The Trans-Atlantic Slave Trade marks the largest forced migration in human history. From the 1600s to the mid-1800s, it is estimated that at least 12 million Africans were forcibly taken to the American colonies, bringing with them an estimated 50 cultural and linguistic groups.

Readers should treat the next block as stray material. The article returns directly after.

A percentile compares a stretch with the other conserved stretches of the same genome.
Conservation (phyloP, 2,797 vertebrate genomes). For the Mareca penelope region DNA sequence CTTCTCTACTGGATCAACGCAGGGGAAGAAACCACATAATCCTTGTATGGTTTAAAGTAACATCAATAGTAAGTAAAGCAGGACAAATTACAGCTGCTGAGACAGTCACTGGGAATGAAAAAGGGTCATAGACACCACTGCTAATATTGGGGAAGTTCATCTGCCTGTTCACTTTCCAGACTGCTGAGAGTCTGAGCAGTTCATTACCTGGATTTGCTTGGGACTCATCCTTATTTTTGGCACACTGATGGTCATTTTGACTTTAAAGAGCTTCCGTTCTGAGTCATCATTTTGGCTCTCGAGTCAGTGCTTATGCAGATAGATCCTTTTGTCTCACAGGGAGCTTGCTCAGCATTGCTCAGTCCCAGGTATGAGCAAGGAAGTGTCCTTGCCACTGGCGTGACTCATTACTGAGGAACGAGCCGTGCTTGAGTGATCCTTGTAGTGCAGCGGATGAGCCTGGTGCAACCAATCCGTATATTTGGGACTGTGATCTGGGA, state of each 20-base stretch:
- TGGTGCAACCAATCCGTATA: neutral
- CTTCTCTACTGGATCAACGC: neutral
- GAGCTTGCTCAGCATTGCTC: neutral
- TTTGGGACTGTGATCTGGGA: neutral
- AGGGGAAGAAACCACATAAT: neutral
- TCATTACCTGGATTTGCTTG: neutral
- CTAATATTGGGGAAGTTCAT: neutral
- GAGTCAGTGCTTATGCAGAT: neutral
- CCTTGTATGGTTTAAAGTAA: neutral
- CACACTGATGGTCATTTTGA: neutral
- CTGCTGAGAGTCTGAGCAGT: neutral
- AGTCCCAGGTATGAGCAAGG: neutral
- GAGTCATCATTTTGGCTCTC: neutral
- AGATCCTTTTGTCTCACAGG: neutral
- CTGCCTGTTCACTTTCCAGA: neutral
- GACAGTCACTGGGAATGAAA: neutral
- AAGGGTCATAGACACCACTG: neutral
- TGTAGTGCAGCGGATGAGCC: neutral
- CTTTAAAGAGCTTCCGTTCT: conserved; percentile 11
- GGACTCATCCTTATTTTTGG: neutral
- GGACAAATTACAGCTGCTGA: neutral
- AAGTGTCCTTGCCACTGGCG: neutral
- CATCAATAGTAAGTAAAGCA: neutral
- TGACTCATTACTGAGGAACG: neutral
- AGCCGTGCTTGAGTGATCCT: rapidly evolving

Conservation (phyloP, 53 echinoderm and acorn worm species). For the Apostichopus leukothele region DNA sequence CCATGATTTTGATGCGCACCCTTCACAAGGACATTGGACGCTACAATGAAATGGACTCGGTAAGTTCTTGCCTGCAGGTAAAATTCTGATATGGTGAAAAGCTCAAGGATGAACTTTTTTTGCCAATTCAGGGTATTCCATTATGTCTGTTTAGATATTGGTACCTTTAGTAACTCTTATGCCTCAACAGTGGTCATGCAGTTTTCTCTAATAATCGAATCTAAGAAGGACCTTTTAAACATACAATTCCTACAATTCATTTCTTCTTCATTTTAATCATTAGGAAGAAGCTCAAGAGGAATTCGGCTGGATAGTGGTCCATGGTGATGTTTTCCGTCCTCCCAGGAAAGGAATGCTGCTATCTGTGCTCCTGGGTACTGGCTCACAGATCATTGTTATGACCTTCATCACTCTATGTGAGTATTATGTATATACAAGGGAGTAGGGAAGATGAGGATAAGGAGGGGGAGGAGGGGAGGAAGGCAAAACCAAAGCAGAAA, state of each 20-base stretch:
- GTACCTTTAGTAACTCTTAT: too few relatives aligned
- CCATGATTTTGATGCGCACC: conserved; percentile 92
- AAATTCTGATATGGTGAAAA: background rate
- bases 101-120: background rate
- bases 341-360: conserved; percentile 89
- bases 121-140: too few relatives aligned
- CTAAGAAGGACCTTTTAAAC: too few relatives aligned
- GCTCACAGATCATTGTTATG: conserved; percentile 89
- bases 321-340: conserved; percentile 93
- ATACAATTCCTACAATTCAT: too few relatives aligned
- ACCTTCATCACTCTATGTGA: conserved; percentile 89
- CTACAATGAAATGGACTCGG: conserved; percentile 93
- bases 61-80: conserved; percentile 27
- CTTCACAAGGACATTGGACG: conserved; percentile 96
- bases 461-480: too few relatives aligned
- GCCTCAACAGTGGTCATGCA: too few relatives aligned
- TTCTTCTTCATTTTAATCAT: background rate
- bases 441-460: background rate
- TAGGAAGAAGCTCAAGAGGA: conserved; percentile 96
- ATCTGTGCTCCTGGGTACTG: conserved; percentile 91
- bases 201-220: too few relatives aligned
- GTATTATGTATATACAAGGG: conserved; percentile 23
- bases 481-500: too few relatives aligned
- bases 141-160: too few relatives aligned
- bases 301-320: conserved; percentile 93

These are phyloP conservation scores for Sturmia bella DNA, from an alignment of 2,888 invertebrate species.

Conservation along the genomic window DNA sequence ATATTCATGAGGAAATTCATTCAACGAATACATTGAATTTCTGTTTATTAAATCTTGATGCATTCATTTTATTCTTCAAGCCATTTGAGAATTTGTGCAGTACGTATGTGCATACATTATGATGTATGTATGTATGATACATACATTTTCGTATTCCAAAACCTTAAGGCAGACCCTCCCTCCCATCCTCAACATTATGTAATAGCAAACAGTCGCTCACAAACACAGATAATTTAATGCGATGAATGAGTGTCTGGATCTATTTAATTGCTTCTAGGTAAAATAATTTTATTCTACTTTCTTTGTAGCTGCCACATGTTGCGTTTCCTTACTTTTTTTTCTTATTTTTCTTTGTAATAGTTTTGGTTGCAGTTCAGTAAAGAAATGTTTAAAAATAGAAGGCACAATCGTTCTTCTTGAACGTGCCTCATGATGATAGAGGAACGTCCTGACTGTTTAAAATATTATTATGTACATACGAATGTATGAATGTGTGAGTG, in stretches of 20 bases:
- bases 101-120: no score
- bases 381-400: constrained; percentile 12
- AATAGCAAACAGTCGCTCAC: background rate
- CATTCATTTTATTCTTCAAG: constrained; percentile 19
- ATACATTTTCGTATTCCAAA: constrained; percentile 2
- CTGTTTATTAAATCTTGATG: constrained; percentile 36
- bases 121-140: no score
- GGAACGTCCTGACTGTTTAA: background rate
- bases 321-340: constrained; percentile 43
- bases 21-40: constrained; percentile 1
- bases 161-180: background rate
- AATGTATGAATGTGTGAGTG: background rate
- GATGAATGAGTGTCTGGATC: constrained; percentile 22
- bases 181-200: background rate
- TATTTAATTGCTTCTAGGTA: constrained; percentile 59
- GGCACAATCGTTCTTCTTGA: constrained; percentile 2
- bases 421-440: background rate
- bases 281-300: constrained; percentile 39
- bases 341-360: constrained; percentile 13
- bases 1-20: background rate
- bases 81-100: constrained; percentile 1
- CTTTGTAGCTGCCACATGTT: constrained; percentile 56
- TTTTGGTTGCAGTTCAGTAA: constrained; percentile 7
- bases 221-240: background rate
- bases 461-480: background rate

The Trans-Atlantic Slave Trade is also known as the Triangle Trade for its three-legged route from Europe to Africa to the Americas and back to Europe. Europeans exchanged goods for people in Africa and then shipped enslaved Africans to the Americas. The second leg of the journey, known as the Middle Passage, lasted roughly two to three months and brought about the deaths of an estimated 1.5 to 2 million Africans. Those who survived the treacherous journey were key in the development and building of the “New World.” While the majority of the slaves were transported to South America and the Caribbean, the census counted roughly four million enslaved people in the southern United States by 1860. Enslaved Africans were considered the property of their owners and continuously risked their lives for freedom. They were central to strengthening the United States cash economy with farming crops such as cotton, tobacco and rice.